FINRA offices in New York Outside FINRA offices in New York. (Photo: Ronald Pechtimaldjian)

The Financial Industry Regulatory Authority has suspended an advisor for 45 days after he concealed a $50,000 private placement offering from the firm he was registered with at the time.

Advisor Brian J. Lockett, CFP, signed a letter of acceptance, waiver and consent on Tuesday in which agreed to the suspension and to pay a $5,000 fine over the incident.

The suspension is set to start Dec. 2, 2019, and end Jan. 15, 2020, according to FINRA BrokerCheck website, which also shows he was involved in nine customer disputes between December 2012 and September 2016.

Lockett participated in that private securities transaction without providing prior written notice to Geneos Wealth Management, violating NASD Rule 3040(b) and FINRA Rule 2010.

Plus, in March 2013, “Lockett attempted to conceal his role in the transaction by suggesting to the customer that the customer communicate about the transaction with Lockett in the future via Lockett’s personal email address,” FINRA said.

The advisor agreed to the letter without admitting or denying the findings and received no compensation for his role in the private placement.

Lockett became registered as a representative with Geneos Wealth in 2004 and remained there until his “voluntary termination” in November 2013, when he became associated with Independent Financial Group, according to BrokerCheck.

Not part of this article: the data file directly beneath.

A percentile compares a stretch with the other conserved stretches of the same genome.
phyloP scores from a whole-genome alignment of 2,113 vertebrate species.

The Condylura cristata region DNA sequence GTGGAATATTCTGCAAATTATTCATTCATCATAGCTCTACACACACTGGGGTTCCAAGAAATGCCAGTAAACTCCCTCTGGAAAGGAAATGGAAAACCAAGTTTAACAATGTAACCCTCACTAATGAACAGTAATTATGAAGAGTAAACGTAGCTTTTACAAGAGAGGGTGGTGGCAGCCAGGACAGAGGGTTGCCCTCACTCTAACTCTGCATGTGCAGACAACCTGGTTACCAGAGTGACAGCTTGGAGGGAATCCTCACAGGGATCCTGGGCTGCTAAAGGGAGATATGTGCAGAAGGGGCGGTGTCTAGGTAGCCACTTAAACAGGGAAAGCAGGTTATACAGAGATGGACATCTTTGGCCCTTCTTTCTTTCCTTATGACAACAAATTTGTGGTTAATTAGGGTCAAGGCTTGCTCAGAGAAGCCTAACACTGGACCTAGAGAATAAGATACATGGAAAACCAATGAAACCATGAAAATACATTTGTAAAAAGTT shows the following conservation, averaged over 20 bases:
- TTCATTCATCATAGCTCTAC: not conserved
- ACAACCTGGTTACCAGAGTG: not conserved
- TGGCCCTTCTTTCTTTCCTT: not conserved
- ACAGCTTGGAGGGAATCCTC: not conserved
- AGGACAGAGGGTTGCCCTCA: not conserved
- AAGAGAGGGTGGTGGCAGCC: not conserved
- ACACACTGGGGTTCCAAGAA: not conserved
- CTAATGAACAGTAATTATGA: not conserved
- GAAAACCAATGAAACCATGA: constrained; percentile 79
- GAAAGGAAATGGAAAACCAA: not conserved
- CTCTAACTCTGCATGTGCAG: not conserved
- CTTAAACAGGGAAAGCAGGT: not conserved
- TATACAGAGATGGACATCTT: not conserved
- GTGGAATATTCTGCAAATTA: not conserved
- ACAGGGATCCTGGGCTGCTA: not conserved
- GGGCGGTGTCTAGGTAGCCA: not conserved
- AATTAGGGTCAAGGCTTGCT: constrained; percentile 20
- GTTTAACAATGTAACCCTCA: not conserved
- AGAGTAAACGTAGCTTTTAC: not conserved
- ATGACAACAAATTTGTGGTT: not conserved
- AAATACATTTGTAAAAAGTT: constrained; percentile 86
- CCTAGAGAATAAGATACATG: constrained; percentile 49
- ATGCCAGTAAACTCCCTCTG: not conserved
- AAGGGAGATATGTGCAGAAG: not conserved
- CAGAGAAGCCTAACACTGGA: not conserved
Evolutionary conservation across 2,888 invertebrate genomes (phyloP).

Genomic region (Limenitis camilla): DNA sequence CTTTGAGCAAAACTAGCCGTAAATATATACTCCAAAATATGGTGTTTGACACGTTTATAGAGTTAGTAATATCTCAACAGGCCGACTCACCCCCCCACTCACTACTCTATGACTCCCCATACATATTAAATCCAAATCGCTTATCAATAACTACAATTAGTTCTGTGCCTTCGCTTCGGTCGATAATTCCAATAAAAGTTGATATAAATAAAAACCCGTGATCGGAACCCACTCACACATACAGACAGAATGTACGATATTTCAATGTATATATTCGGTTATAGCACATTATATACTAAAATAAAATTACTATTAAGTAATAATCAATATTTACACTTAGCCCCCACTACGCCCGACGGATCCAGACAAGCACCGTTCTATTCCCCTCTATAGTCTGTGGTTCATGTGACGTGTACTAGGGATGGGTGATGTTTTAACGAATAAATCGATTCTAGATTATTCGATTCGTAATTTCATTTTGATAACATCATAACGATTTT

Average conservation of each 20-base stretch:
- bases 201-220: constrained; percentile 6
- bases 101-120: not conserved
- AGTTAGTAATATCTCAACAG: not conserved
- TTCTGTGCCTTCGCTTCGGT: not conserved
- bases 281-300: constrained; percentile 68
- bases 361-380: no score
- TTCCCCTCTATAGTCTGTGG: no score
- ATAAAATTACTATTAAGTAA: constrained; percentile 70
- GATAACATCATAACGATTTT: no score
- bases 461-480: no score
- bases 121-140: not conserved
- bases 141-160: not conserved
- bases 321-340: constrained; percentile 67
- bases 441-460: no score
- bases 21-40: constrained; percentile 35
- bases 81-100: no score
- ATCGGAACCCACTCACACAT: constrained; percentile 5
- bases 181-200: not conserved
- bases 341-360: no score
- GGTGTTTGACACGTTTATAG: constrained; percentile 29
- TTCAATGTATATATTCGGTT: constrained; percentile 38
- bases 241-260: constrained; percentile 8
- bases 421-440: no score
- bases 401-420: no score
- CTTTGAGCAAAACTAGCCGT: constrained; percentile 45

He currently is a vice president with  Comprehensive Wealth Management in Lynnwood, Washington, according to its website.

More Details

On July 28, 2016, Geneos filed a Form U5 Amendment reporting a verbal complaint by and settlement with a client who claimed, in part, that Lockett had recommended an “unapproved private investment” in July 2012, according to FINRA.

FINRA started an investigation into the matter after receiving the Form U5 Amendment and found that one of Lockett’s clients invested $50,000 in the private placement.

Lockett introduced the transaction to the client, summarized the reasons he liked the investment, met with the client to review and sign the paperwork, “causing the paperwork to be submitted,” FINRA said.

After the client complained to Geneos, the firm entered into a settlement to resolve the complaint.  Independent Financial Group didn’t comment and instead referred ThinkAdvisor to Lockett’s counsel. Geneos, Lockett’s attorney and Comprehensive Wealth Management didn’t immediately respond to requests for comment.

Among the nine customer disputes that Lockett was involved in, the largest settlement was for $450,000 in early 2015. The client had sought $560,000, claiming Lockett negligently managed variable annuity sub-accounts from 2011 to 2014.

Lockett “may seek expungement relief” in the case and “the parties denied all allegations of wrongdoing and agreed the settlement is not an admission of any liability or wrongdoing and was entered into solely in order to avoid risks and expense of further litigation,” according to a comment posted on FINRA’s website.

In one dispute, a 2016 complaint wound up being withdrawn.

The other disputes, though, resulted in settlements ranging from $7,750  to $350,000. The latter amount was tied to a client’s allegation that Lockett “participated in the sale of unapproved and unsuitable investments in oil and gas as well as other causes of action” from 2011 to July 2012, according to BrokerCheck.